Sleep architecture

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Sleep cycles through the night, with deep sleep early on and more REM (marked in red) toward morning.

Sleep architecture describes the structure and pattern of sleep and encompasses several variables. Sleep quotas refer to the amount of time spent in REM and NREM sleep. Sleep duration is the total time spent asleep in a 24-hour period. The duration of a NREM-REM cycle (from the beginning of NREM to the end of REM) is also an important aspect of sleep architecture. Phasing of sleep describes how sleep is distributed across a daily cycle: polyphasic sleep consists of multiple bouts of sleep in a 24-hour period, while monophasic sleep consists of a single bout of sleep in a 24-hour period. Sleep architecture varies widely across species, and is thought to be significantly influenced by genetics.[1] The evolution of different types of sleep architecture is influenced by a number of selective pressures, including body size, relative metabolic rate, predation, type and location of food sources, and immune function.[1][2][3][4]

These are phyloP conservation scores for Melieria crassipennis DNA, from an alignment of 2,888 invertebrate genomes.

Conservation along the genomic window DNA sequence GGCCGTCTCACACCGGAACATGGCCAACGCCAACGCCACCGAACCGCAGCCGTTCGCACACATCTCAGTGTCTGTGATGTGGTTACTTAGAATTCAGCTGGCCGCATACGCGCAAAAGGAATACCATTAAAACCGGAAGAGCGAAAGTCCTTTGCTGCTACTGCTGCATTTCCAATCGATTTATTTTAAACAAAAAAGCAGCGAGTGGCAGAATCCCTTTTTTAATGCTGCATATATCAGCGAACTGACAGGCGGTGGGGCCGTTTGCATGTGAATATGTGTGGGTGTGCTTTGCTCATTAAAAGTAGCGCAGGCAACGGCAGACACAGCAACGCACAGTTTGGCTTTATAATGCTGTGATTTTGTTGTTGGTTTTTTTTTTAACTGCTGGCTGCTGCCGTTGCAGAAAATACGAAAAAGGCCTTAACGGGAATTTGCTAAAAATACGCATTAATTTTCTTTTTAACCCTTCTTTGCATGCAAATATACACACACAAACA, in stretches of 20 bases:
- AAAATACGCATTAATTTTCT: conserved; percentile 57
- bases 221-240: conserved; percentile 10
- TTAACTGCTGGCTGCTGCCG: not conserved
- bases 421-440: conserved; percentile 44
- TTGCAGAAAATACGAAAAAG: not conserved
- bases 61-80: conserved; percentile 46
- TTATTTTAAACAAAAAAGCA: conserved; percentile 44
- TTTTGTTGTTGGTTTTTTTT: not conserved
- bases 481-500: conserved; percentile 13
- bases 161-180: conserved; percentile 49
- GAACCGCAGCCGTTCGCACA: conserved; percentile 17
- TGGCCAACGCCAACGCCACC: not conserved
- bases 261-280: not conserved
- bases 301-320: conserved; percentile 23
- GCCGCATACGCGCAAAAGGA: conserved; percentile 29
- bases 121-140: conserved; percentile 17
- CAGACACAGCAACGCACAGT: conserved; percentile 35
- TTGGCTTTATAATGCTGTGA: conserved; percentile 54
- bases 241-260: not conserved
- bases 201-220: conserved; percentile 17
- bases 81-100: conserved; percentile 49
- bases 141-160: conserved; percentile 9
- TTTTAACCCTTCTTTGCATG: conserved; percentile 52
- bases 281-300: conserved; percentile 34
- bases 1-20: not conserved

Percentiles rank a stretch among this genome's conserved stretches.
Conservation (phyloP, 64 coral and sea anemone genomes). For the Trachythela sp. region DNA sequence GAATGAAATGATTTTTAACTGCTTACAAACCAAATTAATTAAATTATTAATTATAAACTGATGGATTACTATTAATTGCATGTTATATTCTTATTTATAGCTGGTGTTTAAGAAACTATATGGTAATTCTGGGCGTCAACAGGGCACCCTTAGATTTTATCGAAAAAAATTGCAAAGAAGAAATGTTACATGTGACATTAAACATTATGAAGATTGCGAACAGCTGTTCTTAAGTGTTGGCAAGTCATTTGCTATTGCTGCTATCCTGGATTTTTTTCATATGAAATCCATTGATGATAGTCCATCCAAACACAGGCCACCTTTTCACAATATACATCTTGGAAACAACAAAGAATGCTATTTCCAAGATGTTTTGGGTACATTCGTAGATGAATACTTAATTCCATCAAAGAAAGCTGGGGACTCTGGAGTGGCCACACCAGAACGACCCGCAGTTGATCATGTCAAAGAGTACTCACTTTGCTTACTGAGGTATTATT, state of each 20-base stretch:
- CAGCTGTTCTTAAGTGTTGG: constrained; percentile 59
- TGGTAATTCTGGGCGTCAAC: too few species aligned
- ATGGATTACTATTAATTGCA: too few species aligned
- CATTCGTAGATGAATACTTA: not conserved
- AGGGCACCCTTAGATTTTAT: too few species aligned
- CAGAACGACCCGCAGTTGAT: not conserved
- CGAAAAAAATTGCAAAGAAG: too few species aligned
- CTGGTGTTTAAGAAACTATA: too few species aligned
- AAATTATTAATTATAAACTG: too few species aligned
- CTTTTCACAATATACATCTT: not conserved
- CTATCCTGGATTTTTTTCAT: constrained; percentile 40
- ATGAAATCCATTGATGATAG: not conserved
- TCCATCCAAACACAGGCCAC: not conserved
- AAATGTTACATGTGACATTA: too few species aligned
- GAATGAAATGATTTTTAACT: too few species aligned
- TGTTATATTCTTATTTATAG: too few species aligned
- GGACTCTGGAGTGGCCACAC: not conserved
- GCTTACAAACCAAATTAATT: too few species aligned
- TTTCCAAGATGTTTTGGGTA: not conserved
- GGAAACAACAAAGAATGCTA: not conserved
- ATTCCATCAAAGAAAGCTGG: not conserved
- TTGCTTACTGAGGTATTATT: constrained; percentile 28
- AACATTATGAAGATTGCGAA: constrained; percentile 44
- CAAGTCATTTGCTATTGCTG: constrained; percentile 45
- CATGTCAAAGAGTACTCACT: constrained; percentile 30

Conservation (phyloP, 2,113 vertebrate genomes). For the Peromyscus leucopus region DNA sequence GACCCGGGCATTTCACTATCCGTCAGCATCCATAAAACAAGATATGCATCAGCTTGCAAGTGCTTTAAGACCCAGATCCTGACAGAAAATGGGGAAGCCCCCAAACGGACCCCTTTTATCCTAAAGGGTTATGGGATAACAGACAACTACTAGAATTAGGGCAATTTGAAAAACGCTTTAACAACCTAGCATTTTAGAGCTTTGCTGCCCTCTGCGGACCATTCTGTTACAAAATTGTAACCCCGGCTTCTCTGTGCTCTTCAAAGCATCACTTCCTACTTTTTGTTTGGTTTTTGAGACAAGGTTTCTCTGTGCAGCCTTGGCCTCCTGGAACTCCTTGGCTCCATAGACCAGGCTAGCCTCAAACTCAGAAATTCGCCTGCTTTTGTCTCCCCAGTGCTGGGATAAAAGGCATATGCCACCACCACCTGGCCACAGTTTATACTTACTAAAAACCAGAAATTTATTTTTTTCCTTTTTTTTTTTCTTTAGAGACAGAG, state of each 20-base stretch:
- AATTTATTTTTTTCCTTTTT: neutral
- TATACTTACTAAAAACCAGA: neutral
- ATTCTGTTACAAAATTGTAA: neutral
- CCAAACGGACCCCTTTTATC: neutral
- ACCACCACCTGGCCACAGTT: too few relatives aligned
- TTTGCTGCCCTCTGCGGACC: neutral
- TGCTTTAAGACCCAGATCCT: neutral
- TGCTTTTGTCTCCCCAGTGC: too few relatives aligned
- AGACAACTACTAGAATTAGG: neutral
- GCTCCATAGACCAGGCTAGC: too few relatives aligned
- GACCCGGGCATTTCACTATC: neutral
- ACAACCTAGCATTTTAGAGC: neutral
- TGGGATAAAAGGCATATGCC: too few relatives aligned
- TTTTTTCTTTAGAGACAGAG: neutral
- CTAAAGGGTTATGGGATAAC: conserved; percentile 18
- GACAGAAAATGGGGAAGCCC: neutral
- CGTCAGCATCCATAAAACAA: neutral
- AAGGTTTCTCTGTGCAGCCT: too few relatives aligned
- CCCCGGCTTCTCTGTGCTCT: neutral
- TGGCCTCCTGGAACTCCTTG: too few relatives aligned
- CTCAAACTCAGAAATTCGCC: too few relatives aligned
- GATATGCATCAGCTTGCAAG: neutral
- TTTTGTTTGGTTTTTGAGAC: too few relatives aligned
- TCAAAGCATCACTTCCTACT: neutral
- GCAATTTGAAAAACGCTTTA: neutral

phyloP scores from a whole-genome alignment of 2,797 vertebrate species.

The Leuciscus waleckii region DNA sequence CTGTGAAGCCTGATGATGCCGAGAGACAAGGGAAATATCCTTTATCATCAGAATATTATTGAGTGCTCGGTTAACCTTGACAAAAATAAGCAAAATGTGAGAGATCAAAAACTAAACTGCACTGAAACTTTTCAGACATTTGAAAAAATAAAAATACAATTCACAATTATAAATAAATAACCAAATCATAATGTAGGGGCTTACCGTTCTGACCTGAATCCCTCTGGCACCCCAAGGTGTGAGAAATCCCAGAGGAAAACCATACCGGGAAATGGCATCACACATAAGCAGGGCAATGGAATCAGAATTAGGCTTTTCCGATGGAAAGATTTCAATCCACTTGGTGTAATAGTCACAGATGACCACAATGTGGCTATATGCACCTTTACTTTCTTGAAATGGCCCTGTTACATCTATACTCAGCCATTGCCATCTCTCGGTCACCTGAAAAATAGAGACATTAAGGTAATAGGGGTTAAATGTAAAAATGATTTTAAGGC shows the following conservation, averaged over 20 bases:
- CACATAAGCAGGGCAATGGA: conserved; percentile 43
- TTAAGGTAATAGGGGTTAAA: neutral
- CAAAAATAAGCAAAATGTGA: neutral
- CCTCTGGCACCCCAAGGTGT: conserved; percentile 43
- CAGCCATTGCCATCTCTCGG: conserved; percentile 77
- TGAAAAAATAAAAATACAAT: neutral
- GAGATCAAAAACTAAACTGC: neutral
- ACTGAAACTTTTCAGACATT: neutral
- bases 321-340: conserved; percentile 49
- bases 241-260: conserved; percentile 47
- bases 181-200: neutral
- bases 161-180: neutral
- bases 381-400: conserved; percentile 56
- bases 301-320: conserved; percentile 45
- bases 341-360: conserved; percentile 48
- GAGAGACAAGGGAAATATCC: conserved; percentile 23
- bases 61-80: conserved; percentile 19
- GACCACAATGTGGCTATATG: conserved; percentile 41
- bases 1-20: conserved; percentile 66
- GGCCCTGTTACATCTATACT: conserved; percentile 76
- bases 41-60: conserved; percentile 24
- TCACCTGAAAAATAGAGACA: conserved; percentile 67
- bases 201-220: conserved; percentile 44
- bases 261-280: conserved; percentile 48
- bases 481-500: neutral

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  1. ^ a b McNamara, P., R. A. Barton, and C. L. Nunn. 2010, Evolution of sleep: Phylogenetic and functional perspectives. Cambridge University Press, Cambridge.
  2. ^ Capellini, I., C. L. Nunn, P. McNamara, B. T. Preston, and R. A. Barton. 2008. Energetic constraints, not predation, influence the evolution of sleep patterning in mammals. Functional Ecology 22:847-853.
  3. ^ Acerbi, A., P. McNamara, and C. L. Nunn. 2008. To sleep or not to sleep: The ecology of sleep in artificial organisms. BMC Ecology 8:10.
  4. ^ Preston, B. T., I. Capellini, P. McNamara, R. A. Barton, and C. L. Nunn. 2009. Parasite resistance and the adaptive significance of sleep. Bmc Evolutionary Biology 9.